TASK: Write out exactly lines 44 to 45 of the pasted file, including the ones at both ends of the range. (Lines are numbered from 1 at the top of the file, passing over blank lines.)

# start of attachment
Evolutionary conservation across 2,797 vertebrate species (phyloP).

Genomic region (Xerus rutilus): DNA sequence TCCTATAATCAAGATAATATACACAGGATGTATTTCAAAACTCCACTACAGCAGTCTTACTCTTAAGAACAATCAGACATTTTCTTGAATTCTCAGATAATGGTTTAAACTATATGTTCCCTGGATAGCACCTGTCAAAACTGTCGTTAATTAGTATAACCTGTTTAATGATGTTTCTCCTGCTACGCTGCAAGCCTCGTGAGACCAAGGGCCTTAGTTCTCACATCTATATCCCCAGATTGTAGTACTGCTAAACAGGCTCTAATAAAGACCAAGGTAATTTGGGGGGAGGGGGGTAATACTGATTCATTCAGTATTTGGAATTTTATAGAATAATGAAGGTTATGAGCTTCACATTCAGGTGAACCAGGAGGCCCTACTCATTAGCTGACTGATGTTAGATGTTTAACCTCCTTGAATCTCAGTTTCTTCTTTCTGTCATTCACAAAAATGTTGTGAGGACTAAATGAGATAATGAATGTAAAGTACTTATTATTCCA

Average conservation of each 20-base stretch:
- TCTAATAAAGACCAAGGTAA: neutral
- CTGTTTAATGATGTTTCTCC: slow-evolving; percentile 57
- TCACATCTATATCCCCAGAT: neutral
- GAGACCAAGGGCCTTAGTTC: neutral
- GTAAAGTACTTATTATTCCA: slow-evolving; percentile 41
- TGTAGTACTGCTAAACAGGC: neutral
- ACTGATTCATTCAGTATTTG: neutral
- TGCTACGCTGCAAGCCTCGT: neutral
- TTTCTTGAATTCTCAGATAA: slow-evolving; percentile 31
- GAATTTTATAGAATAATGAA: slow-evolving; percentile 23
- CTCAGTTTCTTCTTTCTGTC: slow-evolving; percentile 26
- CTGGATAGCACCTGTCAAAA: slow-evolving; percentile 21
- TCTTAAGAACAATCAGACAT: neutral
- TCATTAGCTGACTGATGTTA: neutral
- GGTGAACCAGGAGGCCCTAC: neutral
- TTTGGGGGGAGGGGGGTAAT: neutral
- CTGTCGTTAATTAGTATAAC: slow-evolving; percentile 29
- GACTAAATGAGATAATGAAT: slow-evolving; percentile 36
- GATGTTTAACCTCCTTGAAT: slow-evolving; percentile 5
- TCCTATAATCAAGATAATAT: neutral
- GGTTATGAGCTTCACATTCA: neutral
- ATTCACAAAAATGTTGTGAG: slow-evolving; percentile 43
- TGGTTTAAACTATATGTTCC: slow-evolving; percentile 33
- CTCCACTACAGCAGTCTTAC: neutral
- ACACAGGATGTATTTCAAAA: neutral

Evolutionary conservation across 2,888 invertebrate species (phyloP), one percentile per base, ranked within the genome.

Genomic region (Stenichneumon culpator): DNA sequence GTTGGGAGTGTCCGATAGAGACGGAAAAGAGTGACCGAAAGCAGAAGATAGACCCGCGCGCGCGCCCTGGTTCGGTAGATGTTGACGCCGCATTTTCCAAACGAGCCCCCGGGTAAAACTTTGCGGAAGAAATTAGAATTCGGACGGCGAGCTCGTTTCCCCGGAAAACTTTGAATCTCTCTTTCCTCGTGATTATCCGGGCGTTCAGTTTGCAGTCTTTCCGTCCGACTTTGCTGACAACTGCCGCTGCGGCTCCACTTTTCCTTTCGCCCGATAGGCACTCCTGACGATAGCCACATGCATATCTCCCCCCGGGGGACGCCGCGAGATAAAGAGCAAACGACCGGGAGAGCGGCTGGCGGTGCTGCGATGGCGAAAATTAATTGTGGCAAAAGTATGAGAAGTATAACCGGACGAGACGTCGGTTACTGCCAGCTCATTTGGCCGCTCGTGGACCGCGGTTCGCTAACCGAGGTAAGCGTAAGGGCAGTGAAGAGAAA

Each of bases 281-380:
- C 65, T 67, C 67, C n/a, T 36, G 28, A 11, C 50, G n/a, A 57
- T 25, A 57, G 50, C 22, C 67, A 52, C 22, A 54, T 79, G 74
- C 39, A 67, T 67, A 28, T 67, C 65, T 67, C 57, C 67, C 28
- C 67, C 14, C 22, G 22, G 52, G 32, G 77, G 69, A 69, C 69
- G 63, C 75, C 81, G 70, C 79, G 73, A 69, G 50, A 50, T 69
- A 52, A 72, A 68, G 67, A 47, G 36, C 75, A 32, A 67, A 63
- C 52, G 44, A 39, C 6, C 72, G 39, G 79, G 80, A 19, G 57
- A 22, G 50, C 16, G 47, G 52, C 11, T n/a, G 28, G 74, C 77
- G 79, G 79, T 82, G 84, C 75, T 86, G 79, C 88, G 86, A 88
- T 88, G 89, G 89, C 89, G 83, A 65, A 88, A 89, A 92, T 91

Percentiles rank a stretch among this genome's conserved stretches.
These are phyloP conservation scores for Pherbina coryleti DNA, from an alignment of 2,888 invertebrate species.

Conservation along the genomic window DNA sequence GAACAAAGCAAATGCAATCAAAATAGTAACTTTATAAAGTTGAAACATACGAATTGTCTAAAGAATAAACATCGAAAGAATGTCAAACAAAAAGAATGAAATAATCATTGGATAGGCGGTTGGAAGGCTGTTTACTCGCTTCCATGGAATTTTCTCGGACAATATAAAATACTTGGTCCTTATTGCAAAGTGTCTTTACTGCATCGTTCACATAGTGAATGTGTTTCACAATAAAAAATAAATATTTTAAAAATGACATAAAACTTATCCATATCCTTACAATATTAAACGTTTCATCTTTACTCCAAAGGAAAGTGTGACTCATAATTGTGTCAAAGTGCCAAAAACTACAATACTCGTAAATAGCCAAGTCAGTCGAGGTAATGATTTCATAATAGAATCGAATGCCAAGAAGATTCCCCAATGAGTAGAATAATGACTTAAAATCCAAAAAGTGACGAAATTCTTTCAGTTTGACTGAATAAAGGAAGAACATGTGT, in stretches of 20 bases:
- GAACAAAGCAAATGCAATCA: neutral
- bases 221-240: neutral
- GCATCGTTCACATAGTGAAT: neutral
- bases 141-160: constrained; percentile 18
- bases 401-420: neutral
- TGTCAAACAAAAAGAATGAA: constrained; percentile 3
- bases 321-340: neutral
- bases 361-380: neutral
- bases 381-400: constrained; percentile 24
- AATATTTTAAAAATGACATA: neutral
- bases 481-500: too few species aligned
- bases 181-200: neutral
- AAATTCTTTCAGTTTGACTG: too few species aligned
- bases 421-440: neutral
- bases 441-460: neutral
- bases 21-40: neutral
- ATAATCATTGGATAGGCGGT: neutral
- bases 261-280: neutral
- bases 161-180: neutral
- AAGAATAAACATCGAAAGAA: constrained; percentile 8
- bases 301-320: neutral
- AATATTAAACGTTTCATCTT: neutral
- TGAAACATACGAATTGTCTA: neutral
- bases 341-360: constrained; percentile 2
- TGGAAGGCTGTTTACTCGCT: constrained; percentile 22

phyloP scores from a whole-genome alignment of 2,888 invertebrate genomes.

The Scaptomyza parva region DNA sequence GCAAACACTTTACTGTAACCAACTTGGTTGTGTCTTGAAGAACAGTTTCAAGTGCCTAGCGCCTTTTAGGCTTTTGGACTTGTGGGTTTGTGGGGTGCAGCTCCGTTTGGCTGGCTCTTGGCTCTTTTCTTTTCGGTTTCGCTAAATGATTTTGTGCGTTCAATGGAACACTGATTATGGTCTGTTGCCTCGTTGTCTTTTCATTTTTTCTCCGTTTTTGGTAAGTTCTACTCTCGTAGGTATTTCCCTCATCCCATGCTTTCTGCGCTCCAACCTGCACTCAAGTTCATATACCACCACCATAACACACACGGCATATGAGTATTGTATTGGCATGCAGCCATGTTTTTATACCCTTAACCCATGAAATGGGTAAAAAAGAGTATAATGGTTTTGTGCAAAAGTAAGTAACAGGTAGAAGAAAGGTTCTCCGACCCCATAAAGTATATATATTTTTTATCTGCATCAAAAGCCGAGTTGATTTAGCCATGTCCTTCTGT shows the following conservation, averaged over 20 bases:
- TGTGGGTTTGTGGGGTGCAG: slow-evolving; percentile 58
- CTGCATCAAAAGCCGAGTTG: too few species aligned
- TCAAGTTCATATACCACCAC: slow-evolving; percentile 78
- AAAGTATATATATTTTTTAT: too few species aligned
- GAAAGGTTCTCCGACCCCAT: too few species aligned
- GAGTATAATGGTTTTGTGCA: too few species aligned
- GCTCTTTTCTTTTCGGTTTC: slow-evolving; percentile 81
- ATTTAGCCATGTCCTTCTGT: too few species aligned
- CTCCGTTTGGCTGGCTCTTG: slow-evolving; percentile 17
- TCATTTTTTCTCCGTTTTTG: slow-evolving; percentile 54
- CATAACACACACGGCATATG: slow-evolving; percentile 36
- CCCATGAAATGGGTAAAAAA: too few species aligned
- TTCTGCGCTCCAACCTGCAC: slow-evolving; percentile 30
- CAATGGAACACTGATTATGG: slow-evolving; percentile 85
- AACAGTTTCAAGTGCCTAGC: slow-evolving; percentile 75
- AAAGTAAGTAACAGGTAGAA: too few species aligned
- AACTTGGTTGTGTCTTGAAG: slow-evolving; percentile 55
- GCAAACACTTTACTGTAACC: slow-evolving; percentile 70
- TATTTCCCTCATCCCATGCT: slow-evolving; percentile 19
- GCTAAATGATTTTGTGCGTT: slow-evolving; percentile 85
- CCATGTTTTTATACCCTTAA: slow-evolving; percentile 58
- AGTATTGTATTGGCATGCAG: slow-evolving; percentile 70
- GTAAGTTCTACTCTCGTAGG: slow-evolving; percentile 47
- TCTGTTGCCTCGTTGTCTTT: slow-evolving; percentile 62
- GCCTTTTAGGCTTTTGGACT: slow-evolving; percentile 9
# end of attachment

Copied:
Conservation along the genomic window DNA sequence GAACAAAGCAAATGCAATCAAAATAGTAACTTTATAAAGTTGAAACATACGAATTGTCTAAAGAATAAACATCGAAAGAATGTCAAACAAAAAGAATGAAATAATCATTGGATAGGCGGTTGGAAGGCTGTTTACTCGCTTCCATGGAATTTTCTCGGACAATATAAAATACTTGGTCCTTATTGCAAAGTGTCTTTACTGCATCGTTCACATAGTGAATGTGTTTCACAATAAAAAATAAATATTTTAAAAATGACATAAAACTTATCCATATCCTTACAATATTAAACGTTTCATCTTTACTCCAAAGGAAAGTGTGACTCATAATTGTGTCAAAGTGCCAAAAACTACAATACTCGTAAATAGCCAAGTCAGTCGAGGTAATGATTTCATAATAGAATCGAATGCCAAGAAGATTCCCCAATGAGTAGAATAATGACTTAAAATCCAAAAAGTGACGAAATTCTTTCAGTTTGACTGAATAAAGGAAGAACATGTGT, in stretches of 20 bases:
- GAACAAAGCAAATGCAATCA: neutral